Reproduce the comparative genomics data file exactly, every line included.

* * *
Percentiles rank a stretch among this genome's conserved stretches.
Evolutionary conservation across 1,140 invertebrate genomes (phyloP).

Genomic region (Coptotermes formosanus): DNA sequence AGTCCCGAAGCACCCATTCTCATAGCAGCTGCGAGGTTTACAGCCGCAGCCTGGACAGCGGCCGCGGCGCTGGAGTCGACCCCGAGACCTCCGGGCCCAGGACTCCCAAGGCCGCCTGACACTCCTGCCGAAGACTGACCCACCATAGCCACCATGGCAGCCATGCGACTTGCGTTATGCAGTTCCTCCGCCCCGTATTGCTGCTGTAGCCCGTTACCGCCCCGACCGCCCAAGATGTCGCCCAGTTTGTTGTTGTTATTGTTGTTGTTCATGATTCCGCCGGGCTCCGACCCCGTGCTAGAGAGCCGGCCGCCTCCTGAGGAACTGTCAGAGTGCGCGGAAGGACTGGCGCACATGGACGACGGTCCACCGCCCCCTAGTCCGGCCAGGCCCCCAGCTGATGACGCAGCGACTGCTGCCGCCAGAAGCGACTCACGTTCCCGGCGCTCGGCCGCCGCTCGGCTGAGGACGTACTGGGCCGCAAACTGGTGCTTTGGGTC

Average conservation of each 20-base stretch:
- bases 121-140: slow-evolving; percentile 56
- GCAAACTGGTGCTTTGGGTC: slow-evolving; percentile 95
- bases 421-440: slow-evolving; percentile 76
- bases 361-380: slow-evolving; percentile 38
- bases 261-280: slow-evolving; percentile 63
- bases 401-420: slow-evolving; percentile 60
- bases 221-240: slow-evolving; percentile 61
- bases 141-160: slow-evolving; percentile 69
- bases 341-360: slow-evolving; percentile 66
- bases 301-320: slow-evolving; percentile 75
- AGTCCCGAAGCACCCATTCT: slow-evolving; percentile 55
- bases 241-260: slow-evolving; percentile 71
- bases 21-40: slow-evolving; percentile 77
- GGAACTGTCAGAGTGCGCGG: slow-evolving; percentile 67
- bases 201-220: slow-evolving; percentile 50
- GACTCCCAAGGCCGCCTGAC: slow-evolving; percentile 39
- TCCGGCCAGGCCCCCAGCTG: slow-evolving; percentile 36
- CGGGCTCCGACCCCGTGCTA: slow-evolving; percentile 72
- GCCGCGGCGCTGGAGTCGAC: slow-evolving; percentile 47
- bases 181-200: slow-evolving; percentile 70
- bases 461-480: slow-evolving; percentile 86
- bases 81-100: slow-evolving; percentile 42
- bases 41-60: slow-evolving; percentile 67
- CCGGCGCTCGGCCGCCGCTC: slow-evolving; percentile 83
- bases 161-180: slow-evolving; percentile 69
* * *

Percentiles rank a stretch among this genome's conserved stretches.
Evolutionary conservation across 1,140 invertebrate genomes (phyloP).

Genomic region (Coptotermes formosanus): DNA sequence AGTCCCGAAGCACCCATTCTCATAGCAGCTGCGAGGTTTACAGCCGCAGCCTGGACAGCGGCCGCGGCGCTGGAGTCGACCCCGAGACCTCCGGGCCCAGGACTCCCAAGGCCGCCTGACACTCCTGCCGAAGACTGACCCACCATAGCCACCATGGCAGCCATGCGACTTGCGTTATGCAGTTCCTCCGCCCCGTATTGCTGCTGTAGCCCGTTACCGCCCCGACCGCCCAAGATGTCGCCCAGTTTGTTGTTGTTATTGTTGTTGTTCATGATTCCGCCGGGCTCCGACCCCGTGCTAGAGAGCCGGCCGCCTCCTGAGGAACTGTCAGAGTGCGCGGAAGGACTGGCGCACATGGACGACGGTCCACCGCCCCCTAGTCCGGCCAGGCCCCCAGCTGATGACGCAGCGACTGCTGCCGCCAGAAGCGACTCACGTTCCCGGCGCTCGGCCGCCGCTCGGCTGAGGACGTACTGGGCCGCAAACTGGTGCTTTGGGTC

Average conservation of each 20-base stretch:
- bases 121-140: slow-evolving; percentile 56
- GCAAACTGGTGCTTTGGGTC: slow-evolving; percentile 95
- bases 421-440: slow-evolving; percentile 76
- bases 361-380: slow-evolving; percentile 38
- bases 261-280: slow-evolving; percentile 63
- bases 401-420: slow-evolving; percentile 60
- bases 221-240: slow-evolving; percentile 61
- bases 141-160: slow-evolving; percentile 69
- bases 341-360: slow-evolving; percentile 66
- bases 301-320: slow-evolving; percentile 75
- AGTCCCGAAGCACCCATTCT: slow-evolving; percentile 55
- bases 241-260: slow-evolving; percentile 71
- bases 21-40: slow-evolving; percentile 77
- GGAACTGTCAGAGTGCGCGG: slow-evolving; percentile 67
- bases 201-220: slow-evolving; percentile 50
- GACTCCCAAGGCCGCCTGAC: slow-evolving; percentile 39
- TCCGGCCAGGCCCCCAGCTG: slow-evolving; percentile 36
- CGGGCTCCGACCCCGTGCTA: slow-evolving; percentile 72
- GCCGCGGCGCTGGAGTCGAC: slow-evolving; percentile 47
- bases 181-200: slow-evolving; percentile 70
- bases 461-480: slow-evolving; percentile 86
- bases 81-100: slow-evolving; percentile 42
- bases 41-60: slow-evolving; percentile 67
- CCGGCGCTCGGCCGCCGCTC: slow-evolving; percentile 83
- bases 161-180: slow-evolving; percentile 69